54. TCU Horned Frogs

Jamie Dixon's team scratched and clawed its way into the field, but this isn't a team built to make a deep run. The Horned Frogs haven't had more than a three-game winning streak since December 2nd, but could they win a few games? Sure, why not? Their first-round opponent, Utah State, has lost its last nine NCAA Tournament games, and I think I've made my feelings clear on potential second-round matchup, Purdue. On the other hand, TCU has already lost by 13 to Nevada, and the Wolf Pack were neck and neck with Utah State in the Mountain West all year. They also foul a lot, which will be a problem if they face Zach Edey in the second round. TCU showed how high its ceiling is in knocking off Houston in a thriller in January, but they've been unable to maintain the consistency needed to make a deep run.

55. Tennessee Volunteers

Until their loss to Mississippi State in the SEC Tournament, Tennessee was thought to have the inside track on the final 1-seed in the bracket. Following that 17-point loss, which really wasn't even as close as the score indicates, the Volunteers are at a crossroads. Are they the team that won one of the toughest conferences in the country, or are they the team that lost three straight earlier in the year to Purdue, Kansas, and North Carolina? Tennessee is led by Dalton Knecht, the kind of player that can carry a team all the way through the tournament. As good as he is, though, he can't do it alone, as his 37 points in the loss to the Tar Heels and his 40 points in the Vols' regular season finale loss to Kentucky show. Tennessee has reached the Sweet Sixteen twice in head coach Rick Barnes' tenure, but they've never advanced further. Barnes himself hasn't reached the Elite Eight in 16 years when he did it at Texas, which coincidentally, might be the Vols' second round opponent.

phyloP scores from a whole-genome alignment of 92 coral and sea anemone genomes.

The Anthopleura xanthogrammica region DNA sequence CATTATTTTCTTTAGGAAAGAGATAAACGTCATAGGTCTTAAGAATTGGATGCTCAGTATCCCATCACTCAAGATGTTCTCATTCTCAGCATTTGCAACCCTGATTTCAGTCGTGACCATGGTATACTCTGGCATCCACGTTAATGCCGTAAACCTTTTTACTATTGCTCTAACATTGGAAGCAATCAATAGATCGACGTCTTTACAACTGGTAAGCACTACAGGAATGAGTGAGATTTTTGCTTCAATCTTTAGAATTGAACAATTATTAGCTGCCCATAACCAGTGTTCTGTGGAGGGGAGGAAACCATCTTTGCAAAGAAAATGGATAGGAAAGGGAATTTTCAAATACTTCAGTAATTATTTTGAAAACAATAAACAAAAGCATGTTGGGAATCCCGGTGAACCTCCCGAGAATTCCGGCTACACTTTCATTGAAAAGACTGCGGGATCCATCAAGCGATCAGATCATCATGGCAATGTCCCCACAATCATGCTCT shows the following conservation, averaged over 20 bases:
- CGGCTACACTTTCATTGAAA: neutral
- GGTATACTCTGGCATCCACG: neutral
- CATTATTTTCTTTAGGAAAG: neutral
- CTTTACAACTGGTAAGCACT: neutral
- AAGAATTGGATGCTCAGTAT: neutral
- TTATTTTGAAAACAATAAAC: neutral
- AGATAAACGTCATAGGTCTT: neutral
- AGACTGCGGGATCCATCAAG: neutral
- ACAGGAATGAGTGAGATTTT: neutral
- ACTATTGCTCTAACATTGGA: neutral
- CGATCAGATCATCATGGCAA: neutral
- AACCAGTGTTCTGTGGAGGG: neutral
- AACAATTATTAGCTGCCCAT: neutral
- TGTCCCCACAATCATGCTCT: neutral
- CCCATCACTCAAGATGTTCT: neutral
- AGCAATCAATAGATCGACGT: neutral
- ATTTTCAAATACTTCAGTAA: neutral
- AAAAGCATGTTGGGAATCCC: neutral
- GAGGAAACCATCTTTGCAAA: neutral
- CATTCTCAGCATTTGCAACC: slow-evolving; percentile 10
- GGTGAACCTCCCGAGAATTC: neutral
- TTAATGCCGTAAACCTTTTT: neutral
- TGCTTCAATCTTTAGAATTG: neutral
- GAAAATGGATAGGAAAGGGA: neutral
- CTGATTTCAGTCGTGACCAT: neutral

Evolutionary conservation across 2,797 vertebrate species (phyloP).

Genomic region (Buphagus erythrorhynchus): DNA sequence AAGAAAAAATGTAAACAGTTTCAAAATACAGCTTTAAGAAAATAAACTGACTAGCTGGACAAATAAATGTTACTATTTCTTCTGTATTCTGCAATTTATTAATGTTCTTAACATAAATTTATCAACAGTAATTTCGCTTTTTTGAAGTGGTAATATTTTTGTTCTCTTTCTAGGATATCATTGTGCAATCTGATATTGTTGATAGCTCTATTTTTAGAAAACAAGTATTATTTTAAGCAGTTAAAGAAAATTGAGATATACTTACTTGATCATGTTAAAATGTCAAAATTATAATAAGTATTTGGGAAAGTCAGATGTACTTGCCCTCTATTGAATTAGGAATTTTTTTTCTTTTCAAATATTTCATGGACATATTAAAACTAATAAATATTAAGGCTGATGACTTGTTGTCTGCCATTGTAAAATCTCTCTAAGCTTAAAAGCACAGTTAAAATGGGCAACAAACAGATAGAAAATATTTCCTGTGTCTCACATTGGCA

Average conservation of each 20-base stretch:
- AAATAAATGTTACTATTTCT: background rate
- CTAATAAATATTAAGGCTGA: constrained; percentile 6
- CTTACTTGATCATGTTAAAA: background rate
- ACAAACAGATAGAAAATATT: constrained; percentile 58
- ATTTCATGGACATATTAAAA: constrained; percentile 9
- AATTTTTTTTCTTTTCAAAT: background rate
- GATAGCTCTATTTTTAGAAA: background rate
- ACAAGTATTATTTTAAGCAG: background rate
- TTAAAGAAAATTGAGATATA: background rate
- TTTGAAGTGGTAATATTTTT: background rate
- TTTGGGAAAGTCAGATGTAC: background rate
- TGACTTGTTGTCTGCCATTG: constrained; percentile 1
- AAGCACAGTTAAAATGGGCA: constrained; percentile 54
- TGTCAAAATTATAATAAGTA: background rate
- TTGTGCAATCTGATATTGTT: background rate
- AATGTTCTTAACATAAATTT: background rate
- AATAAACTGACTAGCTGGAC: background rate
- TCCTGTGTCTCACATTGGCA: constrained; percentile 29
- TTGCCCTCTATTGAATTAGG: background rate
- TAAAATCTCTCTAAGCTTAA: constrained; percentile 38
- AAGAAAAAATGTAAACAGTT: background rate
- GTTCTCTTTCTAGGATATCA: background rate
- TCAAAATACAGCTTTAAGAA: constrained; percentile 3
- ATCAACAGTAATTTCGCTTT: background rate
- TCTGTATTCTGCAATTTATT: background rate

56. Texas A&M Aggies

Perhaps if this was a volleyball tournament, Texas A&M, with its "throw it up and go get it" style, would be equipped to hang a banner, but in basketball, you need to make shots to win games. The Aggies are unspeakably bad at shooting the ball. Only 10 out of the 363 Division I teams in the country are worse from three-point range than A&M, and the Aggies also rank below 300th in shooting from two. Somehow they've overcome this offensive ineptitude to enter the tournament on a hot streak, winning five of six after a five-game cold spell. This was in the SEC, though, where defense is a dirty word. The Aggies can't get away with being this bad offensively and expect to go far, even if their offensive rebounding is arguably the best in the country.

57. Texas Longhorns

Texas was a game away from a Final Four last year, but they've taken a step back in the uber-competitive Big 12. When head coach Rodney Terry wasn't openly griping about other teams' use of the "Horns Down," he was guiding his Longhorns to a 9-9 conference record. Nothing to be ashamed of, to be sure, but not on par with the performance that got them a 2-seed a year ago. Former Oral Roberts breakout star Max Abmas has filled in ably for the since-departed Marcus Carr and Sir'Jabari Rice, but the team hasn't been able to beat the very best opponents on the schedule, as losses to UConn, Marquette, Houston (twice), Iowa State, and Kansas can attest to. Texas hasn't won more than two games in a row since New Year's Day, so why should we believe they can run off six straight and cut down the nets?

58. Texas Tech Red Raiders

Staying in the Big 12, we move to Lubbock, where first-year head coach Grant McCasland has made an impressive jump from North Texas to Texas Tech. The Red Raiders have shifted their identity to a more offensive mindset than the one that saw them reach the national title game under Chris Beard in 2019. The Red Raiders face a daunting road through the tournament, though, with a first-round date against the team of destiny, NC State, looming on Thursday. Should Texas Tech contain the twin DJ pairing of Horne and Burns, an up-tempo affair with Kentucky awaits them in the second round. The Wildcats are the top three-point shooting team in the country, and the difference in style with NC State will be difficult to prepare for on just one day of rest.